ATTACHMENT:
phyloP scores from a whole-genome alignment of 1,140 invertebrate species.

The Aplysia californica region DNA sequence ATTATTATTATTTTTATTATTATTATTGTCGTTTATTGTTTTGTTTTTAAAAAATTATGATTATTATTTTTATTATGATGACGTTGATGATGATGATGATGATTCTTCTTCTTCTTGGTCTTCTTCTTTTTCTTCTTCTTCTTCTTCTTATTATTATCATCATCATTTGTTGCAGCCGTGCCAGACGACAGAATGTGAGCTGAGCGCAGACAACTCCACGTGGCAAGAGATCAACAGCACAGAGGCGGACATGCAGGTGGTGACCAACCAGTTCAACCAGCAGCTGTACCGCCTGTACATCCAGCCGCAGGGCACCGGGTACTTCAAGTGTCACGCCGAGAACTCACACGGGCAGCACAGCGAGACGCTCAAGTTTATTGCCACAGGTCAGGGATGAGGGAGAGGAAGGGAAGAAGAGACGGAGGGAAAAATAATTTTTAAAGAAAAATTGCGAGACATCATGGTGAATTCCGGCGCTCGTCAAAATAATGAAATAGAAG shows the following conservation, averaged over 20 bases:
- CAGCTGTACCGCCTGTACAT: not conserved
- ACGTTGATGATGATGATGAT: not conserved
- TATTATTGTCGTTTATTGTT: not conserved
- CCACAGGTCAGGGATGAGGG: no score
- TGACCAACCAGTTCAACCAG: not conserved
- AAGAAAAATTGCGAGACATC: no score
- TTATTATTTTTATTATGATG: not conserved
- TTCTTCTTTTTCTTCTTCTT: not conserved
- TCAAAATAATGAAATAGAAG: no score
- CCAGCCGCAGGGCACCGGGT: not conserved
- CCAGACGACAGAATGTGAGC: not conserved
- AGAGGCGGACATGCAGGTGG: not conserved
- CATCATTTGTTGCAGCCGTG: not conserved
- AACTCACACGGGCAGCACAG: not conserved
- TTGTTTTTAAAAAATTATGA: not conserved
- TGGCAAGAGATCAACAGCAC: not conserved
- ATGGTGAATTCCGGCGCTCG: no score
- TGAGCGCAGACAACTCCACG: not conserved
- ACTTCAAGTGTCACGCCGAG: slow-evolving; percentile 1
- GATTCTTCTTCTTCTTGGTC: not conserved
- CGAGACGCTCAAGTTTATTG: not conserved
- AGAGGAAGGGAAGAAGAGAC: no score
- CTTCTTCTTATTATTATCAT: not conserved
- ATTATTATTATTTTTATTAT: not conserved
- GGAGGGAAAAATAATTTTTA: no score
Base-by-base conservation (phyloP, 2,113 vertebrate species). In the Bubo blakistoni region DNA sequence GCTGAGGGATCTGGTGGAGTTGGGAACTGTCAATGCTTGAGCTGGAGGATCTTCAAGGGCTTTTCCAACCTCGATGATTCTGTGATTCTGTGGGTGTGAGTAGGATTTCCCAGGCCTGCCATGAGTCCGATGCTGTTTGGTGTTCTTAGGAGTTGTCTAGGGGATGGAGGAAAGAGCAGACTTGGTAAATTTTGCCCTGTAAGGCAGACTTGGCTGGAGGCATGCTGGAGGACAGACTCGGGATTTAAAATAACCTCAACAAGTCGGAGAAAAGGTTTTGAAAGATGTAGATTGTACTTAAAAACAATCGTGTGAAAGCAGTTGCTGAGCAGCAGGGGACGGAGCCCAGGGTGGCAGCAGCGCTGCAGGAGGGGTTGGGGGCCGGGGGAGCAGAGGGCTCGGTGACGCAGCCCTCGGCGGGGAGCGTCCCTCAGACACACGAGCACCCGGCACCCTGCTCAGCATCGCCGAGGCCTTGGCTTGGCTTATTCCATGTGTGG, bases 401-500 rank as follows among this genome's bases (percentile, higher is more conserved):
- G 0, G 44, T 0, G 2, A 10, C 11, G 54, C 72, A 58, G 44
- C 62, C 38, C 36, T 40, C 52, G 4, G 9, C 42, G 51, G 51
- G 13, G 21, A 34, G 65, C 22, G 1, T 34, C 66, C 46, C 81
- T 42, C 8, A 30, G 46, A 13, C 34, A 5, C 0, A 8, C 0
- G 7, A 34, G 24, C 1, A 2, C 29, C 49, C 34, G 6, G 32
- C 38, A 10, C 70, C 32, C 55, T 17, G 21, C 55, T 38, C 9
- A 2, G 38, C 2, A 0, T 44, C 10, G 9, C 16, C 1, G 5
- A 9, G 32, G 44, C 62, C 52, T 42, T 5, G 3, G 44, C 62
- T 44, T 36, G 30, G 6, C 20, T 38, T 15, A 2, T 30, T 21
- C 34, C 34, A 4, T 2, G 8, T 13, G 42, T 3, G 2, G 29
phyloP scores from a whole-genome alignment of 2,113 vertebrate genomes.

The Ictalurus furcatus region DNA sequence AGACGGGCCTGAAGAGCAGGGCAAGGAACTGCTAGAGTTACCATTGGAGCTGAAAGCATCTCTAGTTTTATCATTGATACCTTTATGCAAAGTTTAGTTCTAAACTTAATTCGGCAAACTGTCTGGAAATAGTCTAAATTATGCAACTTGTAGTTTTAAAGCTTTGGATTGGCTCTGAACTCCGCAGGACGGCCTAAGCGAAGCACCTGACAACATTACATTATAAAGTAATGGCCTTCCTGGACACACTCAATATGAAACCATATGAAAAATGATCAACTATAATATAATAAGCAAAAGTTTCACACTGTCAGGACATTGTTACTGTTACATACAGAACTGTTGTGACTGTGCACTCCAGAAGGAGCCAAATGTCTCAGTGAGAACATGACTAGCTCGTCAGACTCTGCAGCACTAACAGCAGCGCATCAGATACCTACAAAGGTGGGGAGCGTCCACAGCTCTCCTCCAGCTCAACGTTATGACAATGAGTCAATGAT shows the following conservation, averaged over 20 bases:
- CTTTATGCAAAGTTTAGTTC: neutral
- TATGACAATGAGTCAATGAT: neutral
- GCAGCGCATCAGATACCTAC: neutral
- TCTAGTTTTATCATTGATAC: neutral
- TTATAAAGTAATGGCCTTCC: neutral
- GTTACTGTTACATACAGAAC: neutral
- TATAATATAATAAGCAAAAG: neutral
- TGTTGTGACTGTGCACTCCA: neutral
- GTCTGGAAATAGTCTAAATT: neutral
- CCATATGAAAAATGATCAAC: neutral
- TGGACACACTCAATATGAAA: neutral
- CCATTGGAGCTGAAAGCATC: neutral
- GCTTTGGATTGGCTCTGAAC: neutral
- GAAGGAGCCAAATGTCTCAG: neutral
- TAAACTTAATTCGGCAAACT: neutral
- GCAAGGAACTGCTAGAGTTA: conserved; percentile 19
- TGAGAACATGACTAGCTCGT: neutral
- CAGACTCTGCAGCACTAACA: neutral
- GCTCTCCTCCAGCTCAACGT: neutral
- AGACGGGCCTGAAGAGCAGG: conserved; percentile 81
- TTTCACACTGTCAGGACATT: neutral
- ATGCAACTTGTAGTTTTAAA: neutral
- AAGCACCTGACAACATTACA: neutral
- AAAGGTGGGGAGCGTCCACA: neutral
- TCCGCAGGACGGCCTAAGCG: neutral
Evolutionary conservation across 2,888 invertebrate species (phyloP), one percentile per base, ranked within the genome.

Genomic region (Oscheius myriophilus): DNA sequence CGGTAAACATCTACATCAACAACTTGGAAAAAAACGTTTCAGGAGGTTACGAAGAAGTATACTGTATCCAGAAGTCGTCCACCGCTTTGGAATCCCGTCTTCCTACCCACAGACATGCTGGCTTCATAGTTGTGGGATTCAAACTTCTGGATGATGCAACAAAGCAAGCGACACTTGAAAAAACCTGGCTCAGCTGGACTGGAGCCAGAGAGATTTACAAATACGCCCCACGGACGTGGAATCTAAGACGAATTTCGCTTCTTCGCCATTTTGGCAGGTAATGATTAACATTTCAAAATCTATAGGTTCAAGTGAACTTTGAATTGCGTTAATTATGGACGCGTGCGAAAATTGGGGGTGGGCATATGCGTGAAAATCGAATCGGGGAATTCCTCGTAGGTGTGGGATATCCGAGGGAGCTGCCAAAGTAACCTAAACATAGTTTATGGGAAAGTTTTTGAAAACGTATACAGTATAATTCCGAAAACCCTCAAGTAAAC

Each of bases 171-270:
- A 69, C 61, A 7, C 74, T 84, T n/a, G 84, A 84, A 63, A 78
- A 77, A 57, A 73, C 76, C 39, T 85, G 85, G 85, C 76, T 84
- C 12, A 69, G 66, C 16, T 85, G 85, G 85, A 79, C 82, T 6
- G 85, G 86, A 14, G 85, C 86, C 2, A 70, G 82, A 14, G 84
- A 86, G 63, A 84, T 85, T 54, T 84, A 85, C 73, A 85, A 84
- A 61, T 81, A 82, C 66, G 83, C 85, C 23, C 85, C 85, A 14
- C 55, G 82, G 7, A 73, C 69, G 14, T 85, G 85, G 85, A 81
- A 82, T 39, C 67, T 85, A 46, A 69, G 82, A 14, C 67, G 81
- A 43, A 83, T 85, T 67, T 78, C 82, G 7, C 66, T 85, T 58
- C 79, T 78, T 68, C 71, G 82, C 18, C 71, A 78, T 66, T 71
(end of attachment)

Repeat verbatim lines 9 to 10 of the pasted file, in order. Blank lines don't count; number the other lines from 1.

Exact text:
- TTATTATTTTTATTATGATG: not conserved
- TTCTTCTTTTTCTTCTTCTT: not conserved